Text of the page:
House tours are sold out for Saturday, October 25. Limited tickets available to Costumes of Downton Abbey.
 

The Diligent Needle: Instrument of Profit, Pleasure, and Ornament


A Winterthur Needlework Conference



October 24–25, 2014

For centuries, instruction in needlework was an important part of women’s education. Afterwards they might use their skill to generate income, to give pleasure to friends and family through their artistry, or to embellish textiles and clothing in their home.
 

Please join us for this unique offering of lectures, workshops, and tours.  View the conference brochure for more information on lecture times, workshops, and registration.
 

Call 800.448.3883 for more information or to register. Registration opens June 19, 2014.

 

LECTURE DESCRIPTIONS
Friday, October 24

Rescuing Domestic Crafts from the Condescension of Posterity
Amanda Vickery, Historian, Writer, and Broadcaster, Professor in Early Modern History, Queen Mary, University of London
The domestic context of female decorative work has ensured its low prestige. “Fashionable accomplishment” became a shorthand for meretricious show, a veneer that pretended to complete an education that did not exist. History has been unimpressed by women’s decorative efforts. They are a source of puzzlement and disappointment—neither useful nor truly art. But in the 18th century, Horace Walpole celebrated 30 ladies of his personal acquaintance for their artistic skills, from modelling in wax, terracotta, marble, and amber to copying paintings in silk, watercolors, oil, and in miniature. This lecture aims to restore English women’s craftwork in the 18th century to the broader context of polite natural science, art, and design while recreating the interlinked artistic, aristocratic, and scientific networks that defined their social world.
 

The Workers Behind the Work: 17th-Century Caskets and the People Who Made Them
Tricia Wilson Nguyen, Owner of Thistle Threads, Arlington, Massachusetts
Embroidered cabinets are magical objects that capture the imagination, from their three-dimensional stories on the outside to the secret drawers on the inside. While the pieces rarely have the rich biographical information on them that samplers do, making them relatively anonymous, they hold other clues to their origin and manufacture. Samplers required just the embroiderer and her teacher, but caskets needed a large number of merchants, artists, and workers to take the embroidery and fabricate it into a three-dimensional object. While these workers are still nameless, this survey of the genre will show that there was a tight network of designers, draftspersons, teachers, cabinetmakers, bottlemakers, and others who fed the craze for these enigmatic cabinets between 1650 and 1700. Lessons from mass-producing these cabinets again will be contrasted with the evidence seen on the originals to draw conclusions about the way in which the process worked in the 17th century.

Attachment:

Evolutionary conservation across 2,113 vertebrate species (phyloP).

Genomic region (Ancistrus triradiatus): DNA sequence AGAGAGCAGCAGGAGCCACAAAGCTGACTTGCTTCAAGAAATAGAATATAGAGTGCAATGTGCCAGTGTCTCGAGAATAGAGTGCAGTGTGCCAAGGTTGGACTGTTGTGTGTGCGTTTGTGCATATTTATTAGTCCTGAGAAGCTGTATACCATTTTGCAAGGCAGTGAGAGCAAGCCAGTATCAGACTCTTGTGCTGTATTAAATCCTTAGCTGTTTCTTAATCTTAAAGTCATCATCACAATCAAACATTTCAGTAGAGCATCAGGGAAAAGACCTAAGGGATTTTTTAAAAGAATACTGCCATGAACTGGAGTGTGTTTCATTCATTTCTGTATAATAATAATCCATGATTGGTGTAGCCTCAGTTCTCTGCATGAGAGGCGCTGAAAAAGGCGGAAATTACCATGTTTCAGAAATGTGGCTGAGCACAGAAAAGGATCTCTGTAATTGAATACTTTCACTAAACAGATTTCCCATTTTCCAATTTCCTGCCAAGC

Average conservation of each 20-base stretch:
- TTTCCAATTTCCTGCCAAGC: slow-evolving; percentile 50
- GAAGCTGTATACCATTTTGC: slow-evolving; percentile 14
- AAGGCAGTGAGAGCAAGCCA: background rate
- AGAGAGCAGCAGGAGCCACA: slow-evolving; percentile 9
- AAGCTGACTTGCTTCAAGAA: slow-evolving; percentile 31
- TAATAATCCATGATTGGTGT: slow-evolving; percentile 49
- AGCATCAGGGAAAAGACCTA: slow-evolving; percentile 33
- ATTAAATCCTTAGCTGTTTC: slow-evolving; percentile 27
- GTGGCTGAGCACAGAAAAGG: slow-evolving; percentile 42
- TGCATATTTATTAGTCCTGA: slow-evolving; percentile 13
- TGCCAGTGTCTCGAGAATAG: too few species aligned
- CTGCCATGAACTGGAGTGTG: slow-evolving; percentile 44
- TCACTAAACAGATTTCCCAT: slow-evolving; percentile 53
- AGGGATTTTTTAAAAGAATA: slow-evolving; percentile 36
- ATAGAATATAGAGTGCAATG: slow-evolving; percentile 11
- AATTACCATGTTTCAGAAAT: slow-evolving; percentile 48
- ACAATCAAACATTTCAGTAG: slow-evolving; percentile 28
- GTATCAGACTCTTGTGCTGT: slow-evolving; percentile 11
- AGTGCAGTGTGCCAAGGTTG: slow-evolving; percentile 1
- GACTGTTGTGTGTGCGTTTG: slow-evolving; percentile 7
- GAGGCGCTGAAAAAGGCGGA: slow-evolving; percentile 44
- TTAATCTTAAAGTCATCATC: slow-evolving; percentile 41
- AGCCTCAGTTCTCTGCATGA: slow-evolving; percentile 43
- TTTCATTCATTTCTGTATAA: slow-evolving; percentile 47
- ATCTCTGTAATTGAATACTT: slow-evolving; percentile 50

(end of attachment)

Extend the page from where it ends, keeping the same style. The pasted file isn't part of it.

The Mystery of Rebecca Dickinson: A Puzzle at the Intersection of Gownmaking, Crewel Embroidery, and the Biographical Imagination
Marla Miller, Professor and Director of Public History Program, University of Massachusetts Amherst
Hatfield, Massachusetts, gownmaker Rebecca Dickinson (1738–1815) was an established craftswoman when the mid-18th-century boycotts in protest of British tax policy threatened her livelihood—events all the more consequential because Dickinson, unlike the vast majority of her counterparts, had never married. In a talk based on Dickinson’s powerful diary and surviving embroidery, Marla Miller will consider Dickinson’s life as a woman alone during these turbulent times and suggest ways that independence and artisanal skill were entwined. In particular, she will contemplate a piece of crewelwork embroidery, dated 1765—which, in its unusual imagery and coded inscriptions, presents a nearly 250-year-old puzzle that has yet to be solved.